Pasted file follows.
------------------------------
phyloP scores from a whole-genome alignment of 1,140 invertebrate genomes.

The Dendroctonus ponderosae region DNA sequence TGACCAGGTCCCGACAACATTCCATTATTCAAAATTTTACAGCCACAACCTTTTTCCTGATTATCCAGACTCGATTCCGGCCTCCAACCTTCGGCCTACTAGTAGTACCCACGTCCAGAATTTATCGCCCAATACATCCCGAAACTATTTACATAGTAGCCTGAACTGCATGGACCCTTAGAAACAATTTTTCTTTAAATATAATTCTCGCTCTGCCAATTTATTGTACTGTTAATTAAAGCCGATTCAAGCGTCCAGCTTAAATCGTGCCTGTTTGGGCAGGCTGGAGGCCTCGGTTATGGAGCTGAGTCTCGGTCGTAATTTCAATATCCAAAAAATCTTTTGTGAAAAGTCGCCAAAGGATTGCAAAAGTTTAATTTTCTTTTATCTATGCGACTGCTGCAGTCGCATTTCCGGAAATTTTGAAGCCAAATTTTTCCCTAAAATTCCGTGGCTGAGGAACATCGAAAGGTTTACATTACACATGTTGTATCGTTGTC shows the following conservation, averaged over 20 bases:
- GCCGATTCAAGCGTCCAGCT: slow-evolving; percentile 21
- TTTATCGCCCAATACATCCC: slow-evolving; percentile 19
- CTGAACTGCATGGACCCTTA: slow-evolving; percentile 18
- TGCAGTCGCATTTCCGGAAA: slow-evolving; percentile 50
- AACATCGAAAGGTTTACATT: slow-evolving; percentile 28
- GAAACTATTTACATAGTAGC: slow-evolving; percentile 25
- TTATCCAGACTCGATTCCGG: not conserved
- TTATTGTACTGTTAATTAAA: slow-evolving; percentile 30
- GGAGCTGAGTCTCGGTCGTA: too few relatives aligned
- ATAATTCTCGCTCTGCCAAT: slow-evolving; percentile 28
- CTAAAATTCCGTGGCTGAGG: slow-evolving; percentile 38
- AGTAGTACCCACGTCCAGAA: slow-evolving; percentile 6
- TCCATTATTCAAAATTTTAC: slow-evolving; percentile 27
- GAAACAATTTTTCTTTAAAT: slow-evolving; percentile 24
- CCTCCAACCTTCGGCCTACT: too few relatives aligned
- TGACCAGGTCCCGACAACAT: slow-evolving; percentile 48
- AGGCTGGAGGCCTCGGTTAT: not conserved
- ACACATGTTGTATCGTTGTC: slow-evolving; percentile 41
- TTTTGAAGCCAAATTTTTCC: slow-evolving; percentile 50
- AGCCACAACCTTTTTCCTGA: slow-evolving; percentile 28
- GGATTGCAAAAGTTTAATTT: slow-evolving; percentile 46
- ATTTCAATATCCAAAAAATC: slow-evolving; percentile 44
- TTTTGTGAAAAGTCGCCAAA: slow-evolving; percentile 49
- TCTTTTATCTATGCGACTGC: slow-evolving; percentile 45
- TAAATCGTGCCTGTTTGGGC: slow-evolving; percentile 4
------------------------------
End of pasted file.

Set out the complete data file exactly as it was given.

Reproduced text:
phyloP scores from a whole-genome alignment of 1,140 invertebrate genomes.

The Dendroctonus ponderosae region DNA sequence TGACCAGGTCCCGACAACATTCCATTATTCAAAATTTTACAGCCACAACCTTTTTCCTGATTATCCAGACTCGATTCCGGCCTCCAACCTTCGGCCTACTAGTAGTACCCACGTCCAGAATTTATCGCCCAATACATCCCGAAACTATTTACATAGTAGCCTGAACTGCATGGACCCTTAGAAACAATTTTTCTTTAAATATAATTCTCGCTCTGCCAATTTATTGTACTGTTAATTAAAGCCGATTCAAGCGTCCAGCTTAAATCGTGCCTGTTTGGGCAGGCTGGAGGCCTCGGTTATGGAGCTGAGTCTCGGTCGTAATTTCAATATCCAAAAAATCTTTTGTGAAAAGTCGCCAAAGGATTGCAAAAGTTTAATTTTCTTTTATCTATGCGACTGCTGCAGTCGCATTTCCGGAAATTTTGAAGCCAAATTTTTCCCTAAAATTCCGTGGCTGAGGAACATCGAAAGGTTTACATTACACATGTTGTATCGTTGTC shows the following conservation, averaged over 20 bases:
- GCCGATTCAAGCGTCCAGCT: slow-evolving; percentile 21
- TTTATCGCCCAATACATCCC: slow-evolving; percentile 19
- CTGAACTGCATGGACCCTTA: slow-evolving; percentile 18
- TGCAGTCGCATTTCCGGAAA: slow-evolving; percentile 50
- AACATCGAAAGGTTTACATT: slow-evolving; percentile 28
- GAAACTATTTACATAGTAGC: slow-evolving; percentile 25
- TTATCCAGACTCGATTCCGG: not conserved
- TTATTGTACTGTTAATTAAA: slow-evolving; percentile 30
- GGAGCTGAGTCTCGGTCGTA: too few relatives aligned
- ATAATTCTCGCTCTGCCAAT: slow-evolving; percentile 28
- CTAAAATTCCGTGGCTGAGG: slow-evolving; percentile 38
- AGTAGTACCCACGTCCAGAA: slow-evolving; percentile 6
- TCCATTATTCAAAATTTTAC: slow-evolving; percentile 27
- GAAACAATTTTTCTTTAAAT: slow-evolving; percentile 24
- CCTCCAACCTTCGGCCTACT: too few relatives aligned
- TGACCAGGTCCCGACAACAT: slow-evolving; percentile 48
- AGGCTGGAGGCCTCGGTTAT: not conserved
- ACACATGTTGTATCGTTGTC: slow-evolving; percentile 41
- TTTTGAAGCCAAATTTTTCC: slow-evolving; percentile 50
- AGCCACAACCTTTTTCCTGA: slow-evolving; percentile 28
- GGATTGCAAAAGTTTAATTT: slow-evolving; percentile 46
- ATTTCAATATCCAAAAAATC: slow-evolving; percentile 44
- TTTTGTGAAAAGTCGCCAAA: slow-evolving; percentile 49
- TCTTTTATCTATGCGACTGC: slow-evolving; percentile 45
- TAAATCGTGCCTGTTTGGGC: slow-evolving; percentile 4